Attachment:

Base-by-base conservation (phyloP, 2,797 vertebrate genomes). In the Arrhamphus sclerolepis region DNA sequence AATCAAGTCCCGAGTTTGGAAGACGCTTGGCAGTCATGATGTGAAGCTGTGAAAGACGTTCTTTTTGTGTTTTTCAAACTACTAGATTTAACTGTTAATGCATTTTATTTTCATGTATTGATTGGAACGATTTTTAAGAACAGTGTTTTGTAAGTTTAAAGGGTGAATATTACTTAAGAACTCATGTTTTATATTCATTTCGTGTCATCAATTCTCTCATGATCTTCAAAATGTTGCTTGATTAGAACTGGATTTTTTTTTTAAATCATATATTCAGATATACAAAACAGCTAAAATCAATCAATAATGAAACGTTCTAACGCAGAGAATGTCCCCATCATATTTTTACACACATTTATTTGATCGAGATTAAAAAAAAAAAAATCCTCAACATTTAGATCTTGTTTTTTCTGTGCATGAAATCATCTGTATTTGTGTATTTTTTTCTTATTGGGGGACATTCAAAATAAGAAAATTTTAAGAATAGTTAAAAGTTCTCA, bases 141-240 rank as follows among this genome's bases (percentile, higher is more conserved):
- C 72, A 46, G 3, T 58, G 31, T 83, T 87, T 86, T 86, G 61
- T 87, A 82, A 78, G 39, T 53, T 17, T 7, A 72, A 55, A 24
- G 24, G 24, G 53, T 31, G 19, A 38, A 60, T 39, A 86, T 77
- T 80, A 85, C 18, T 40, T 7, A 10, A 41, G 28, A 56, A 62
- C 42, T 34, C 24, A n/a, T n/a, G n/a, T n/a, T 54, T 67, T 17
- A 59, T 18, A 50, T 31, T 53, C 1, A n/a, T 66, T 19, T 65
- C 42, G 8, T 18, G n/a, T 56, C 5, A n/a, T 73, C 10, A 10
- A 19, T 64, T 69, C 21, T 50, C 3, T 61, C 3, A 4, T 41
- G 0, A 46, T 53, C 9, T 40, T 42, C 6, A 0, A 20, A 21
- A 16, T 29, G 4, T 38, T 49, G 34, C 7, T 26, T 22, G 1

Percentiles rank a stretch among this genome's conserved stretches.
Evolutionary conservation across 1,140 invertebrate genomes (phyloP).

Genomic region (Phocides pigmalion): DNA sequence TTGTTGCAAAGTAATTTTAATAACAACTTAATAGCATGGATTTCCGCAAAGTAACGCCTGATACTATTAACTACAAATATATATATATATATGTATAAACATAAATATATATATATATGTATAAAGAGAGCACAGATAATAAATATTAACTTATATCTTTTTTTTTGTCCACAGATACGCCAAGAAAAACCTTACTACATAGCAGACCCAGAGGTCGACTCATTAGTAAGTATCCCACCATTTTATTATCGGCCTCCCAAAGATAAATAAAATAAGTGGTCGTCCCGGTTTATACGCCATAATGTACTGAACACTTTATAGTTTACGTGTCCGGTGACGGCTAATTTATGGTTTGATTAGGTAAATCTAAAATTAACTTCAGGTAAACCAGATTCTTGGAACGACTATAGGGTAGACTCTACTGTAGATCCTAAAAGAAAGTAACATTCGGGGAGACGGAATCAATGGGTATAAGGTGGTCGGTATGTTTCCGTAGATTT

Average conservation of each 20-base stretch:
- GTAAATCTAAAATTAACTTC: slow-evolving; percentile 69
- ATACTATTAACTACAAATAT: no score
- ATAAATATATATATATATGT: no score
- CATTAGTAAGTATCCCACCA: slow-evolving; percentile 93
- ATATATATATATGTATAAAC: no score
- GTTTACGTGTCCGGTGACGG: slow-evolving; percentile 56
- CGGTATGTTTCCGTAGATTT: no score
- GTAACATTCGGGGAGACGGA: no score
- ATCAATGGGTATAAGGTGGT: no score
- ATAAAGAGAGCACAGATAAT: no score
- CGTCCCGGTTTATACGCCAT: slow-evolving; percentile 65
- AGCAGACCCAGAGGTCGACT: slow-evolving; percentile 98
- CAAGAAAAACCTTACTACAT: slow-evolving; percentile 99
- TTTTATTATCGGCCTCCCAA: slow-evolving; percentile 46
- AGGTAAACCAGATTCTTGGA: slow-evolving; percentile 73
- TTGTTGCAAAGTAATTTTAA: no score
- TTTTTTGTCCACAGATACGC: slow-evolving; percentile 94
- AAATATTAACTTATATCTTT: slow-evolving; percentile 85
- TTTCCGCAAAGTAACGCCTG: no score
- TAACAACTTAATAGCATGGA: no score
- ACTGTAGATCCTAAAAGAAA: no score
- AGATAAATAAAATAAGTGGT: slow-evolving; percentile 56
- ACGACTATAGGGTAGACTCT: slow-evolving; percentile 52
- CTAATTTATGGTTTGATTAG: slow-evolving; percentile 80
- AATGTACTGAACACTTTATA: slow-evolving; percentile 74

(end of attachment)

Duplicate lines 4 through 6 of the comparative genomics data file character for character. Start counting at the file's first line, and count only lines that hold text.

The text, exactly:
- G 24, G 24, G 53, T 31, G 19, A 38, A 60, T 39, A 86, T 77
- T 80, A 85, C 18, T 40, T 7, A 10, A 41, G 28, A 56, A 62
- C 42, T 34, C 24, A n/a, T n/a, G n/a, T n/a, T 54, T 67, T 17